The largest “Dead Zone” off the coast of North America occurs in the Gulf of Mexico. The area varies in size but can cover anywhere from 6,000 to 7,000 square miles. The “Dead Zone” begins at the Mississippi River delta and occurs between the inner and mid-continental shelf extending westward towards the upper Texas coast.
Dead Zones are known as “hypoxic” (having less than two parts per million-dissolved oxygen) regions that cannot support marine life. They are the result of pollutants distributed into the ocean from nitrogen rich fertilizer from the farm areas of the Mid Western United States.
The nutrient rich fertilizer is carried from the Mississippi River into the ocean where it creates Algal Blooms. The result of the artificially enhanced Algal growth is depletion of the dissolved oxygen in the water. This creates a “hypoxic” environment in which no marine life can survive.
Two significant results of the algal growth contribute to this problem, one, is the lack of sunlight being transmitted into the ocean depths and two, the death of the algae creates bacteria which rapidly consume the dissolved oxygen depleting the supply.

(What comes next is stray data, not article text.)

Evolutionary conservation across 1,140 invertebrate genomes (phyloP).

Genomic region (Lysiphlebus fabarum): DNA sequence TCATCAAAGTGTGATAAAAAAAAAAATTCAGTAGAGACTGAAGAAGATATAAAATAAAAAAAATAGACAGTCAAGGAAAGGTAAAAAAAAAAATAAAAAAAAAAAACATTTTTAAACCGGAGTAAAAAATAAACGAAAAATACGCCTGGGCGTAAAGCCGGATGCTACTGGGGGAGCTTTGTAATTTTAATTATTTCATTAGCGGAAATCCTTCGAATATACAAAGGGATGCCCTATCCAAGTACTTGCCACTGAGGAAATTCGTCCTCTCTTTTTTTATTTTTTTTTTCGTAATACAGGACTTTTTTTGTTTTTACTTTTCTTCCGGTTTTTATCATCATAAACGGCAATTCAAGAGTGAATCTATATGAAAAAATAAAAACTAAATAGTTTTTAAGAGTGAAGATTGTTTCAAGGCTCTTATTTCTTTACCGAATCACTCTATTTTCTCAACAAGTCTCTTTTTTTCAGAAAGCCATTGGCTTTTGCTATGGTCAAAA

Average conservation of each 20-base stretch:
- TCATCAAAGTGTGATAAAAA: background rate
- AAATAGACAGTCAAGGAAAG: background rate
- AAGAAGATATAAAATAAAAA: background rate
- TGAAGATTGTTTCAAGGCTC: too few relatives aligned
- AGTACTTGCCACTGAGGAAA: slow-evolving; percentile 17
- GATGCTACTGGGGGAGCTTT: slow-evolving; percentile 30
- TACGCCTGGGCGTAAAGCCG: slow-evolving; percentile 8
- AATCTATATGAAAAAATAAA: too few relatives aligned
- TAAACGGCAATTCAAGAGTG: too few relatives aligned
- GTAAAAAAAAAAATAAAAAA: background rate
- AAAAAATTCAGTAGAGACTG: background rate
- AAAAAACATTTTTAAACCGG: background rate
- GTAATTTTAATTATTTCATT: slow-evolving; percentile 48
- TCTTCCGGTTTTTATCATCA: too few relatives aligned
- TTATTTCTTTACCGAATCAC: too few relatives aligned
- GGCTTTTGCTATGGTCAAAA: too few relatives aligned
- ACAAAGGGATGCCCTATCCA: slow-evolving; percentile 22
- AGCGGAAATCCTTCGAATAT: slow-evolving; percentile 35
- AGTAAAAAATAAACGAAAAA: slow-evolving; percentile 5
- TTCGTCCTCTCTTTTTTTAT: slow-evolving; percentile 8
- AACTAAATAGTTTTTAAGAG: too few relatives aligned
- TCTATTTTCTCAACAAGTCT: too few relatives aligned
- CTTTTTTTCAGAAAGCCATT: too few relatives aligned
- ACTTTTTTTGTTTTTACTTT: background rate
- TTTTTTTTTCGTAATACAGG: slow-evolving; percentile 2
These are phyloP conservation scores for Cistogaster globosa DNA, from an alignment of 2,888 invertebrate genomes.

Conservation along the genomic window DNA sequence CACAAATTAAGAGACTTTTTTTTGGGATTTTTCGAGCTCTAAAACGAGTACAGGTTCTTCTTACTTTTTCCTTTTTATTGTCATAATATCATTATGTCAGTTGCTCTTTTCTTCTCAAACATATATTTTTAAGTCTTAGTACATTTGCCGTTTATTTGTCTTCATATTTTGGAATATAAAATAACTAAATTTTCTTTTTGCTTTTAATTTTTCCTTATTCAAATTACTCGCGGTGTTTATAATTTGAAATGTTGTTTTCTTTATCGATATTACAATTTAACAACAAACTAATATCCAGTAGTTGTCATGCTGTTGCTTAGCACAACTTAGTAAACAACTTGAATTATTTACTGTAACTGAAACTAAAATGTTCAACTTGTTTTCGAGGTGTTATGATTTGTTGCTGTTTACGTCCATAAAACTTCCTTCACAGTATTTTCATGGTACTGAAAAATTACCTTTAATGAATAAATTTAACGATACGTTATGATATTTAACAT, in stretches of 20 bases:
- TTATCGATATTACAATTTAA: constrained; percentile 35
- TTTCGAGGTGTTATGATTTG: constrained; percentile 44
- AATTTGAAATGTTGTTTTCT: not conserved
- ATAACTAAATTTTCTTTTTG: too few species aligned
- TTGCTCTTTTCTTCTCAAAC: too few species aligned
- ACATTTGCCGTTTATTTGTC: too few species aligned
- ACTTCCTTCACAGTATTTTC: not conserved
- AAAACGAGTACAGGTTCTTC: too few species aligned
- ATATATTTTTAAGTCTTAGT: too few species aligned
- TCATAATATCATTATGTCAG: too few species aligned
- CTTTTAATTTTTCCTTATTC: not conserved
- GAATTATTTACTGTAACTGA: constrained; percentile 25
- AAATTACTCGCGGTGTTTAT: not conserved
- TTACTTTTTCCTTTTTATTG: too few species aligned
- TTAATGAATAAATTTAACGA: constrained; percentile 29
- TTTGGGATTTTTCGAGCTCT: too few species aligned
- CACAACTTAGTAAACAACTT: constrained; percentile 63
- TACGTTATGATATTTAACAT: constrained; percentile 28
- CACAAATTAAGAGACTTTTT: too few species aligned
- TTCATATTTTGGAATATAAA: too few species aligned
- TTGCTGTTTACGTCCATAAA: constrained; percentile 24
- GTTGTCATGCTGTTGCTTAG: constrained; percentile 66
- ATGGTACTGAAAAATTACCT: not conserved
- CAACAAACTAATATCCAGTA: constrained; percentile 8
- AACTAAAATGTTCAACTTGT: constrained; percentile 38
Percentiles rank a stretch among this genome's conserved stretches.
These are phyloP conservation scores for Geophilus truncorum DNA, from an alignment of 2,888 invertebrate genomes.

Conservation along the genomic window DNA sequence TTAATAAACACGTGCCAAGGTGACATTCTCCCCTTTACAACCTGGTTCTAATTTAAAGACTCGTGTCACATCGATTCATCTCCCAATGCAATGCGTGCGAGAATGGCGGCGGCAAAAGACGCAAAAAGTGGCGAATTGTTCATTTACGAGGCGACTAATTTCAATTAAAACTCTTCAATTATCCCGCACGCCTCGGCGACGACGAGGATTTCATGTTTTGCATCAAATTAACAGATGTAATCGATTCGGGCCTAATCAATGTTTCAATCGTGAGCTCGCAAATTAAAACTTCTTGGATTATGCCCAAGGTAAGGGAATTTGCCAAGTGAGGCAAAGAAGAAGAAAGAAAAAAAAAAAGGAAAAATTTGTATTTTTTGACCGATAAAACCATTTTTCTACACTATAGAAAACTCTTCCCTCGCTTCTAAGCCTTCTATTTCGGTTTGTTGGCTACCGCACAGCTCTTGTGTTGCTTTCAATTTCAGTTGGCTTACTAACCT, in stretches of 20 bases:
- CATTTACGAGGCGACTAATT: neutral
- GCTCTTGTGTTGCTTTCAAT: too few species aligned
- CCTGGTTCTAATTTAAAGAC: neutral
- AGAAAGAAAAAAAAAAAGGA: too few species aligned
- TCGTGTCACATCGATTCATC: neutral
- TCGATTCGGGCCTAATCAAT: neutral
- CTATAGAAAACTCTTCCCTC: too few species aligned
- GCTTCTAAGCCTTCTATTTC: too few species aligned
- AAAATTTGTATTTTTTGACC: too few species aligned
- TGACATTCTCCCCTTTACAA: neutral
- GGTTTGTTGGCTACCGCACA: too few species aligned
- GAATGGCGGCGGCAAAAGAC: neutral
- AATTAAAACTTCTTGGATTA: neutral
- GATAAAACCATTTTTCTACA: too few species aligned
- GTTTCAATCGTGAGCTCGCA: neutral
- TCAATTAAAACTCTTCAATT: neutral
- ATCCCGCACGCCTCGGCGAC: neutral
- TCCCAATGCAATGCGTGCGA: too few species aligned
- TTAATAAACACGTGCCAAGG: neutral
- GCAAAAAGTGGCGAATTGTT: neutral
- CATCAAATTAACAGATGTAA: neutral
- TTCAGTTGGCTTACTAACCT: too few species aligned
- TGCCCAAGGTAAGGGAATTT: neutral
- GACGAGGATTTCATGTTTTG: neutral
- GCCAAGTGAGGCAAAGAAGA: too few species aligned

Dead Zones are not permanent and typically return year after year in the warmer months. Studies have shown that the condition is reversible with the reduction of fertilizer being distributed in the water column. The Baltic Sea dead zone receded from 1991 to 2001 due to the lack of fertilizer being dumped into it from Russia.
The results of “eutrophication” (definition of Dead Zone) have been shown to reduce the number of “benthic” organisms (definition of oxygen breathing marine life). Hypoxic water supports fewer organisms causing massive deaths of fish in regions where dead zones occur.
The Gulf of Mexico is the source of major seafood in the region. Continuing progression of the hypoxic region will adversely affect the regions ability to sustain commercial seafood production. Ways to mitigate the dead zone eutrophication start by attacking the problem at the source.
Solutions include the reduction of fertilizer distribution into the river by using less fertilizer and timing it to occur when it will not be carried into the waterway by runoff. Controlling animal wastes so they are not carried into the river also improves the situation.
Closely monitoring sewage systems and septic tanks to reduce groundwater discharge as well as changing industrial practices to prevent elimination of waste products by way of river discharge are also ways to improve the problem.
Funding efforts to restore, improve, and replace wetlands in regions adjacent to the river will also mitigate the condition. Wetlands have been shown to filter and dramatically reduce the amount of nitrates and phosphates (nutrients contributing to the algal growth) being discharged into the ocean.
Adopting proactive methods in which to reduce the amount of fertilizer being distributed into the ocean and increasing public awareness about the problem are ways we can continue to promote a sustainable environment for future generations.